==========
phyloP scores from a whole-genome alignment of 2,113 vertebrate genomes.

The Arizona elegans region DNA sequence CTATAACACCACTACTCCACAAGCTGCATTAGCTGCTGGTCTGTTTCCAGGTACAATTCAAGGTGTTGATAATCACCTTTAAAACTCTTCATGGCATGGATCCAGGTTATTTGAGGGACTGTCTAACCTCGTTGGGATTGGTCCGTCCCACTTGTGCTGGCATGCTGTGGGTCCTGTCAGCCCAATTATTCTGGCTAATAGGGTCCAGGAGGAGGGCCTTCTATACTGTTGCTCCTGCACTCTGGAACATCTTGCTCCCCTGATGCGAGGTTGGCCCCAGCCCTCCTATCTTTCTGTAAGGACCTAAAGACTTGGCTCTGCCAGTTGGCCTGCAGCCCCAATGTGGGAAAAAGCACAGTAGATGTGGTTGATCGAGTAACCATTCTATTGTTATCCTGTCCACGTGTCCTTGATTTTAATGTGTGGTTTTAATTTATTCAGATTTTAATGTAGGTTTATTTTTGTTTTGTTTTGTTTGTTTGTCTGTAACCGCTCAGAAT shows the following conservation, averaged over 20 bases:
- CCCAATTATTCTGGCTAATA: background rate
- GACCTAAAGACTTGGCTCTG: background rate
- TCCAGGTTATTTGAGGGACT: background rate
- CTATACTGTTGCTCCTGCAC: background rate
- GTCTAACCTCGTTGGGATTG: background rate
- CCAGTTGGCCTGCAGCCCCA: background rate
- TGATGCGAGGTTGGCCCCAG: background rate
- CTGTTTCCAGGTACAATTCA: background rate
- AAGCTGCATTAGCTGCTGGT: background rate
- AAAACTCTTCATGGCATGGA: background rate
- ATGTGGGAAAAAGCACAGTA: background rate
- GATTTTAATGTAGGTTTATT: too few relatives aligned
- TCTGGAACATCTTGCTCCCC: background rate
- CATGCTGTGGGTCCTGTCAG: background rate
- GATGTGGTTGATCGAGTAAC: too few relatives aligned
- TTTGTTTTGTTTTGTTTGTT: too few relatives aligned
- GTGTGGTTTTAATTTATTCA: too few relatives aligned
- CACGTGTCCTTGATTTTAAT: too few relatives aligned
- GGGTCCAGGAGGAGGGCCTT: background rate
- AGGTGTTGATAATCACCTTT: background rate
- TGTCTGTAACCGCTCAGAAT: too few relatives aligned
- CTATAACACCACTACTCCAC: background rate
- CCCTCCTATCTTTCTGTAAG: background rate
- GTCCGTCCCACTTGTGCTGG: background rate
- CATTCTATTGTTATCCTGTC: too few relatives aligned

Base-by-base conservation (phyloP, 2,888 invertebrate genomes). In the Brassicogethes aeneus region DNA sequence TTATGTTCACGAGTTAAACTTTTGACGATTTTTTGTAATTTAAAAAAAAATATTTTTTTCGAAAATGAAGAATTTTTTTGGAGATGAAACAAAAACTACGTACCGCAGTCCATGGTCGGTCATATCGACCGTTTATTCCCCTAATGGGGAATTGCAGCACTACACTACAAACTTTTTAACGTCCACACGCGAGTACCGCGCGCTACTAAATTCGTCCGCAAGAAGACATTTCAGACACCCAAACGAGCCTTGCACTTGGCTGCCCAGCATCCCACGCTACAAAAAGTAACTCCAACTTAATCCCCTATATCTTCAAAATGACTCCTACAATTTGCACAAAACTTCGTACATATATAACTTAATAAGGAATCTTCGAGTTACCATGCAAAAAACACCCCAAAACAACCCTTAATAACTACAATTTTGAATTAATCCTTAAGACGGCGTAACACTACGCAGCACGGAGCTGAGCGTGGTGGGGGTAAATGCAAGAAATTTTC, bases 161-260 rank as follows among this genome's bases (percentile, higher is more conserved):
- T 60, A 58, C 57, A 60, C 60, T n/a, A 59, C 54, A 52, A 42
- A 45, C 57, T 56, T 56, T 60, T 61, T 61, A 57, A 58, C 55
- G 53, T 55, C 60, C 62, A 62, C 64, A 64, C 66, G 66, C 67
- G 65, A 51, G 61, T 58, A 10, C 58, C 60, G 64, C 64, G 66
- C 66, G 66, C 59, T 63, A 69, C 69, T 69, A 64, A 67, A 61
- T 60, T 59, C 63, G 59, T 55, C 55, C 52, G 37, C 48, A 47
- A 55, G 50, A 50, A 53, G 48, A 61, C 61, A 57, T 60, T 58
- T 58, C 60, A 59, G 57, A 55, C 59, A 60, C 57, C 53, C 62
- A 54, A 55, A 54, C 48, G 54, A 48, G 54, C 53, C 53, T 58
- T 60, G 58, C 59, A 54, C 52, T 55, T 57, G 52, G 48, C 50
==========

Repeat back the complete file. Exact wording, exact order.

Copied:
phyloP scores from a whole-genome alignment of 2,113 vertebrate genomes.

The Arizona elegans region DNA sequence CTATAACACCACTACTCCACAAGCTGCATTAGCTGCTGGTCTGTTTCCAGGTACAATTCAAGGTGTTGATAATCACCTTTAAAACTCTTCATGGCATGGATCCAGGTTATTTGAGGGACTGTCTAACCTCGTTGGGATTGGTCCGTCCCACTTGTGCTGGCATGCTGTGGGTCCTGTCAGCCCAATTATTCTGGCTAATAGGGTCCAGGAGGAGGGCCTTCTATACTGTTGCTCCTGCACTCTGGAACATCTTGCTCCCCTGATGCGAGGTTGGCCCCAGCCCTCCTATCTTTCTGTAAGGACCTAAAGACTTGGCTCTGCCAGTTGGCCTGCAGCCCCAATGTGGGAAAAAGCACAGTAGATGTGGTTGATCGAGTAACCATTCTATTGTTATCCTGTCCACGTGTCCTTGATTTTAATGTGTGGTTTTAATTTATTCAGATTTTAATGTAGGTTTATTTTTGTTTTGTTTTGTTTGTTTGTCTGTAACCGCTCAGAAT shows the following conservation, averaged over 20 bases:
- CCCAATTATTCTGGCTAATA: background rate
- GACCTAAAGACTTGGCTCTG: background rate
- TCCAGGTTATTTGAGGGACT: background rate
- CTATACTGTTGCTCCTGCAC: background rate
- GTCTAACCTCGTTGGGATTG: background rate
- CCAGTTGGCCTGCAGCCCCA: background rate
- TGATGCGAGGTTGGCCCCAG: background rate
- CTGTTTCCAGGTACAATTCA: background rate
- AAGCTGCATTAGCTGCTGGT: background rate
- AAAACTCTTCATGGCATGGA: background rate
- ATGTGGGAAAAAGCACAGTA: background rate
- GATTTTAATGTAGGTTTATT: too few relatives aligned
- TCTGGAACATCTTGCTCCCC: background rate
- CATGCTGTGGGTCCTGTCAG: background rate
- GATGTGGTTGATCGAGTAAC: too few relatives aligned
- TTTGTTTTGTTTTGTTTGTT: too few relatives aligned
- GTGTGGTTTTAATTTATTCA: too few relatives aligned
- CACGTGTCCTTGATTTTAAT: too few relatives aligned
- GGGTCCAGGAGGAGGGCCTT: background rate
- AGGTGTTGATAATCACCTTT: background rate
- TGTCTGTAACCGCTCAGAAT: too few relatives aligned
- CTATAACACCACTACTCCAC: background rate
- CCCTCCTATCTTTCTGTAAG: background rate
- GTCCGTCCCACTTGTGCTGG: background rate
- CATTCTATTGTTATCCTGTC: too few relatives aligned

Base-by-base conservation (phyloP, 2,888 invertebrate genomes). In the Brassicogethes aeneus region DNA sequence TTATGTTCACGAGTTAAACTTTTGACGATTTTTTGTAATTTAAAAAAAAATATTTTTTTCGAAAATGAAGAATTTTTTTGGAGATGAAACAAAAACTACGTACCGCAGTCCATGGTCGGTCATATCGACCGTTTATTCCCCTAATGGGGAATTGCAGCACTACACTACAAACTTTTTAACGTCCACACGCGAGTACCGCGCGCTACTAAATTCGTCCGCAAGAAGACATTTCAGACACCCAAACGAGCCTTGCACTTGGCTGCCCAGCATCCCACGCTACAAAAAGTAACTCCAACTTAATCCCCTATATCTTCAAAATGACTCCTACAATTTGCACAAAACTTCGTACATATATAACTTAATAAGGAATCTTCGAGTTACCATGCAAAAAACACCCCAAAACAACCCTTAATAACTACAATTTTGAATTAATCCTTAAGACGGCGTAACACTACGCAGCACGGAGCTGAGCGTGGTGGGGGTAAATGCAAGAAATTTTC, bases 161-260 rank as follows among this genome's bases (percentile, higher is more conserved):
- T 60, A 58, C 57, A 60, C 60, T n/a, A 59, C 54, A 52, A 42
- A 45, C 57, T 56, T 56, T 60, T 61, T 61, A 57, A 58, C 55
- G 53, T 55, C 60, C 62, A 62, C 64, A 64, C 66, G 66, C 67
- G 65, A 51, G 61, T 58, A 10, C 58, C 60, G 64, C 64, G 66
- C 66, G 66, C 59, T 63, A 69, C 69, T 69, A 64, A 67, A 61
- T 60, T 59, C 63, G 59, T 55, C 55, C 52, G 37, C 48, A 47
- A 55, G 50, A 50, A 53, G 48, A 61, C 61, A 57, T 60, T 58
- T 58, C 60, A 59, G 57, A 55, C 59, A 60, C 57, C 53, C 62
- A 54, A 55, A 54, C 48, G 54, A 48, G 54, C 53, C 53, T 58
- T 60, G 58, C 59, A 54, C 52, T 55, T 57, G 52, G 48, C 50